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PARIS — Vilebrequin is moving full steam ahead with the expansion of its ready-to-wear business.

In the last six months, the brand has set up more than 15 stores in places as diverse as Bangkok and New York. More openings in Atlanta, Houston, Jakarta, Doha, Orlando and Dubai are slated for later this year, while 2016 will focus on the African continent, with plans to set foot in South Africa and Angola next on its agenda.

“We believe in Africa,” says Roland Herlory, Vilebrequin’s chief executive officer. “It’s hot there, the continent is seeing strong growth and we are also witnessing the emergence of a middle class,” he adds.

He says the company’s overall strategy “is to grow, but to do so without putting on too much weight. We want to extend our geographical footprint, without losing touch with the brand’s identity. And of course, we wish to move closer to our end-consumer,” he explains.

The French swimwear specialist’s first full-fledged men’s wear collection called V71 (named after the year the brand was born in St. Tropez) just hit stores, and helped log “record sales” for the month of May, according to the ceo.

Designed by Richard René, who is also to oversee the women’s and kids’ lines from next season onwards, the line builds on Vilebrequin’s beach wear codes, but is essentially conceived for the streets.

René, who cut his teeth at Hermès and Jean-Paul Gaultier and also ran his own couture line, joined the house in 2014.

Mimicking the label’s swimwear, the prêt-à-porter pieces are based on water-repellent fabrics; silhouettes of trousers are identical with Vilebrequin’s flattering bathing trunk cuts; while quirky elements such as metallic eyelets remind that this is a maritime-inspired line.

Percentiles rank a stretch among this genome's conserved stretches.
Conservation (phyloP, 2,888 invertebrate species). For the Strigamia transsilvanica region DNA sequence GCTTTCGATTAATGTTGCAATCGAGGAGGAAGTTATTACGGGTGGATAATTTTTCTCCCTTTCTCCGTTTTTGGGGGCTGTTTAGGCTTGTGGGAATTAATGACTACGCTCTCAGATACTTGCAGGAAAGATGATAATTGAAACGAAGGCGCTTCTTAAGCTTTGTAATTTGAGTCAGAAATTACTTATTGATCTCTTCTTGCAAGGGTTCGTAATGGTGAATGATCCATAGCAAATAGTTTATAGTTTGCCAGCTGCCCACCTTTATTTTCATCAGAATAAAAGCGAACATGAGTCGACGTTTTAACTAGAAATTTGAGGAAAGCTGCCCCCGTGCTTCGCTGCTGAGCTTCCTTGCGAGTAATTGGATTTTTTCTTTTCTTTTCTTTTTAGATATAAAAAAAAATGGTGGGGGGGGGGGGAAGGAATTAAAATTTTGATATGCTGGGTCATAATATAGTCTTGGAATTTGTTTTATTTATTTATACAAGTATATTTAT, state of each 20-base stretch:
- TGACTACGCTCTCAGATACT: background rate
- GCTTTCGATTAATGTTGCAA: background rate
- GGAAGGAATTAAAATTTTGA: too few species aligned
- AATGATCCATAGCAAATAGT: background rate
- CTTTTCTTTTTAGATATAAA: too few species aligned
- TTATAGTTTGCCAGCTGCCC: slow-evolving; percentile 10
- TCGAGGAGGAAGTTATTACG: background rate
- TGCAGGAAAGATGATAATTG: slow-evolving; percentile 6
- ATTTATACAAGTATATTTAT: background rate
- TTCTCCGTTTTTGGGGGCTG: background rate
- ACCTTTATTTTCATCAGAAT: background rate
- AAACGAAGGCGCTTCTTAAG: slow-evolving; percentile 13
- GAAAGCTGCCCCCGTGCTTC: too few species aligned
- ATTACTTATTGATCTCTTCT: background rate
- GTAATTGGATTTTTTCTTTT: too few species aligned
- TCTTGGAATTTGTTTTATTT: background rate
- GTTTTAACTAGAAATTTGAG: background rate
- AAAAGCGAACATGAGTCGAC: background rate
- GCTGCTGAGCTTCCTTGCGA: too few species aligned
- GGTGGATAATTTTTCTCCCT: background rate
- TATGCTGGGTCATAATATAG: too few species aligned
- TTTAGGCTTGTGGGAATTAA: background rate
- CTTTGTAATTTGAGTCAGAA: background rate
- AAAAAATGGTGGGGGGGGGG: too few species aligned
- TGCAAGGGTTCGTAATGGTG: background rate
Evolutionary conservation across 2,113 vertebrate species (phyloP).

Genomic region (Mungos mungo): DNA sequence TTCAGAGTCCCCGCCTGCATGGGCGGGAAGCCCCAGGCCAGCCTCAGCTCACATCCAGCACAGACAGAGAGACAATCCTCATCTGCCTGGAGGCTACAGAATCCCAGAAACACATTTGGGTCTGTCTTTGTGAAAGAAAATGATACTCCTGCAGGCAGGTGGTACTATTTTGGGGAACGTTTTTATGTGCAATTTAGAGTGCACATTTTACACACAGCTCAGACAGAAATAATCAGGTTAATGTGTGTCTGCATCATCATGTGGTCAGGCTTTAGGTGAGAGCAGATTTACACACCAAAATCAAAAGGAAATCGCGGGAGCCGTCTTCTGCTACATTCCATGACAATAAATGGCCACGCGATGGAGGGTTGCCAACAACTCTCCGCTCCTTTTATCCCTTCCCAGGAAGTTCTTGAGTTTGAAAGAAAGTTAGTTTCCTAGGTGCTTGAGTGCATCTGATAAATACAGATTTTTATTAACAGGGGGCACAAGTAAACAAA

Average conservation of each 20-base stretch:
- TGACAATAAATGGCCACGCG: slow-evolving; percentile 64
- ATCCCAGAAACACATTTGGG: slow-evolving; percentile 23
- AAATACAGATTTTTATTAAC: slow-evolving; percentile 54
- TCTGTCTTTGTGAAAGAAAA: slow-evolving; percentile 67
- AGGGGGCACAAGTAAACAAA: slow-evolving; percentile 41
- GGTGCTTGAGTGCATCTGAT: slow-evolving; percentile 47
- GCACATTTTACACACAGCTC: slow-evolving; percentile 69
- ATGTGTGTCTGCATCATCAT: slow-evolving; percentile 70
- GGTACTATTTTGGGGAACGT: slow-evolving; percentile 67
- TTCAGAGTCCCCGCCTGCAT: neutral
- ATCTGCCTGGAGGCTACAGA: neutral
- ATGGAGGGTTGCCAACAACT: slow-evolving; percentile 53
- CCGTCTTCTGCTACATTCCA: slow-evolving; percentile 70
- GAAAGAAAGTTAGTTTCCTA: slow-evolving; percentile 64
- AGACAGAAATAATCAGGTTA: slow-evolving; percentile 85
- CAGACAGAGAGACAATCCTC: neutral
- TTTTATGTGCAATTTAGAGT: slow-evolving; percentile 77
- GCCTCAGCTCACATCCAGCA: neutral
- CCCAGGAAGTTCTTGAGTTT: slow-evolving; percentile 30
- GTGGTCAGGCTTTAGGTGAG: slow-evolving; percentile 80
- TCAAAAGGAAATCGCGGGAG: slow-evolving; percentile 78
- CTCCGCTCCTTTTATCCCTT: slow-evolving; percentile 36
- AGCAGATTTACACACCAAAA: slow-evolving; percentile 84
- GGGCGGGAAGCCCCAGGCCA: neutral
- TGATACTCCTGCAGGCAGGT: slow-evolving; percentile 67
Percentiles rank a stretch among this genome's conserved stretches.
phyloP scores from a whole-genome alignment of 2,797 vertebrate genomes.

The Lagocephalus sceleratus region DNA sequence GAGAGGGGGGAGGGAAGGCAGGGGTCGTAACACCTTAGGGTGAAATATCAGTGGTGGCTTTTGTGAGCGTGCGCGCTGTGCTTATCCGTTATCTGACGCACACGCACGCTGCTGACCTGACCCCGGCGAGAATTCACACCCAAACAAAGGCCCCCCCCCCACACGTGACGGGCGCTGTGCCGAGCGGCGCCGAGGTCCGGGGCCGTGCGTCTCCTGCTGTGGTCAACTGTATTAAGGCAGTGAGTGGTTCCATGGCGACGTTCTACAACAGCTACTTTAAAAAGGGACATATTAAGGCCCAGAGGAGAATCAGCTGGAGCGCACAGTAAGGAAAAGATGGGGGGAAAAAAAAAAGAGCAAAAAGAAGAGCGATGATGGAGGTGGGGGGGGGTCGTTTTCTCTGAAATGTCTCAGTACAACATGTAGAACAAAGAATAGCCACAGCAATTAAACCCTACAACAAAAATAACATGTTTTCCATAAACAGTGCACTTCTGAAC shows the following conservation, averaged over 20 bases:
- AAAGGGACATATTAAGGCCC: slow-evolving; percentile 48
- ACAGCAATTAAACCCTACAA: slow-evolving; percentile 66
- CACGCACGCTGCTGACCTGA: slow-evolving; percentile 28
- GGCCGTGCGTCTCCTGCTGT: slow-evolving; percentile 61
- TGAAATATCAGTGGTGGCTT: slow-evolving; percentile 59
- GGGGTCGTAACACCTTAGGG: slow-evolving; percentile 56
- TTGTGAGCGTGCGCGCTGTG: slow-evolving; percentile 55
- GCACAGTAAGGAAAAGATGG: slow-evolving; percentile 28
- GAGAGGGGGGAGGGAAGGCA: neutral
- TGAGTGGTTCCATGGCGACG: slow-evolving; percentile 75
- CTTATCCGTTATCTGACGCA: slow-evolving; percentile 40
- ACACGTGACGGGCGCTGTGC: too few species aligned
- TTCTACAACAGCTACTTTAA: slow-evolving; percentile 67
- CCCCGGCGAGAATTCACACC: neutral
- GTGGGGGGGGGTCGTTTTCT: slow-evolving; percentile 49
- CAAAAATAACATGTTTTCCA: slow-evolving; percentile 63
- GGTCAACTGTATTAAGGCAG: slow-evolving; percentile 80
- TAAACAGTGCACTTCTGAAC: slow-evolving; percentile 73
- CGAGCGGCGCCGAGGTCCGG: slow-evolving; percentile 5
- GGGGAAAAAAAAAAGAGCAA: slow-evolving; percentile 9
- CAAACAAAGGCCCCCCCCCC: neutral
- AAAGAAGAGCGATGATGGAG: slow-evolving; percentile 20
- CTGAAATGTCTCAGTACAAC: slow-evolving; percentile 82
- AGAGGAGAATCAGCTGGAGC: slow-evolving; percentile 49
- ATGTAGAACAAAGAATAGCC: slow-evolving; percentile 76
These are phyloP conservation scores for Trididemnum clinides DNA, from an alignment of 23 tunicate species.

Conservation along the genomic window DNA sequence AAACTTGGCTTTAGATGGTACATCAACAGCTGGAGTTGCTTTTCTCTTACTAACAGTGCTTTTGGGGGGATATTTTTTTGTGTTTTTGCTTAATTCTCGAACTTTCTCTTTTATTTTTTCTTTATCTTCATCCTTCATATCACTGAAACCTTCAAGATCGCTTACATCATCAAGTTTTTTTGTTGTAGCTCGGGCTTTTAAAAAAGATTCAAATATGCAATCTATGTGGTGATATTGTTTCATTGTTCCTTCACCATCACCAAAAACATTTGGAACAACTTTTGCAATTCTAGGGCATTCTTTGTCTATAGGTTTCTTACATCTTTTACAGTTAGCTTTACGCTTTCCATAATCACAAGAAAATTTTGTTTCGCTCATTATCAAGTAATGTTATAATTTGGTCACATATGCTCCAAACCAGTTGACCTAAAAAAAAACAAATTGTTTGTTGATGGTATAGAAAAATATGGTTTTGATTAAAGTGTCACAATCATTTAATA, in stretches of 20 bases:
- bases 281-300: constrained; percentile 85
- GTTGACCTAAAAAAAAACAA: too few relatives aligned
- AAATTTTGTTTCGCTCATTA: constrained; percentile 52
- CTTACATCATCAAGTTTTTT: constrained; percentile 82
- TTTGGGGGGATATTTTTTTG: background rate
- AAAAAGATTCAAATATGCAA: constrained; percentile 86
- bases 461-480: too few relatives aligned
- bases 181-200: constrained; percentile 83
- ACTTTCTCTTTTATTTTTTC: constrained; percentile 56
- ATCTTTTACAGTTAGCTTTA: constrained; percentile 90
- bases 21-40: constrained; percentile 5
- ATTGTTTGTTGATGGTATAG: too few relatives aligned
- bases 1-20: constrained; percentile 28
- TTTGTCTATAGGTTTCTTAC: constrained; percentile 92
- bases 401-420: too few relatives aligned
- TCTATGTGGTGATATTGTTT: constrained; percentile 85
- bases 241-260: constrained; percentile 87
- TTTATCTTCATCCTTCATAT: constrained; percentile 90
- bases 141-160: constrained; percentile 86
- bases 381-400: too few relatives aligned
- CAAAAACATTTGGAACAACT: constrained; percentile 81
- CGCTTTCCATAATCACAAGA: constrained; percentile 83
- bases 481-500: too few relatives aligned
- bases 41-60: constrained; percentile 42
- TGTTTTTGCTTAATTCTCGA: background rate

Herlory singled out a floral printed pair of pants made from a swimsuit textile as his favorite. “I can tell you, if you decide to take a spontaneous dip into the sea and are looking to get dry fast — with this pair you can. I test all products in my home in the Antilles,” he divulged.

Prices range between 95 euros, or $107 at current exchange, for a T-shirt and 420 euros, or $473, for a windbreaker.

The brand currently boasts a total of 200 stand-alone units in 55 different countries.

According to Herlory, the U.S. is its fastest-growing market, accounting for about one-third of sales and growing at 15 percent to 20 percent per year.

As of today, 75 percent of the label’s turnover is achieved with men’s bathing trunks, but this figure “could quickly decrease to 50 percent,” the executive noted, who expects to achieve 100 million euros, or $112 million at current exchange, in turnover by the end of 2017.

In November, the swimwear label will venture into footwear in partnership with Overland, which also manufacturers shoes for Paul Smith. Styles are to include flip-flops, sandals, espadrilles, sneakers and car shoes, following the brand’s colorful codes and matching its rtw prints.

Initially for men only, a range for women is slated to follow suit within two seasons.

With custom-made prints as the label’s trademark, Vilebrequin has also started to build artistic alliances with the goal to produce one artist collaboration per year with photographer Massimo Vitali, best known for his Beach Series, making the start.

The capsule offers the brand’s Moorea swim shorts featuring a beach scene shot by Vitali on the island of Porquerolles, off the coast of the French Riviera, where Vilebrequin is from — and a matching tote bag.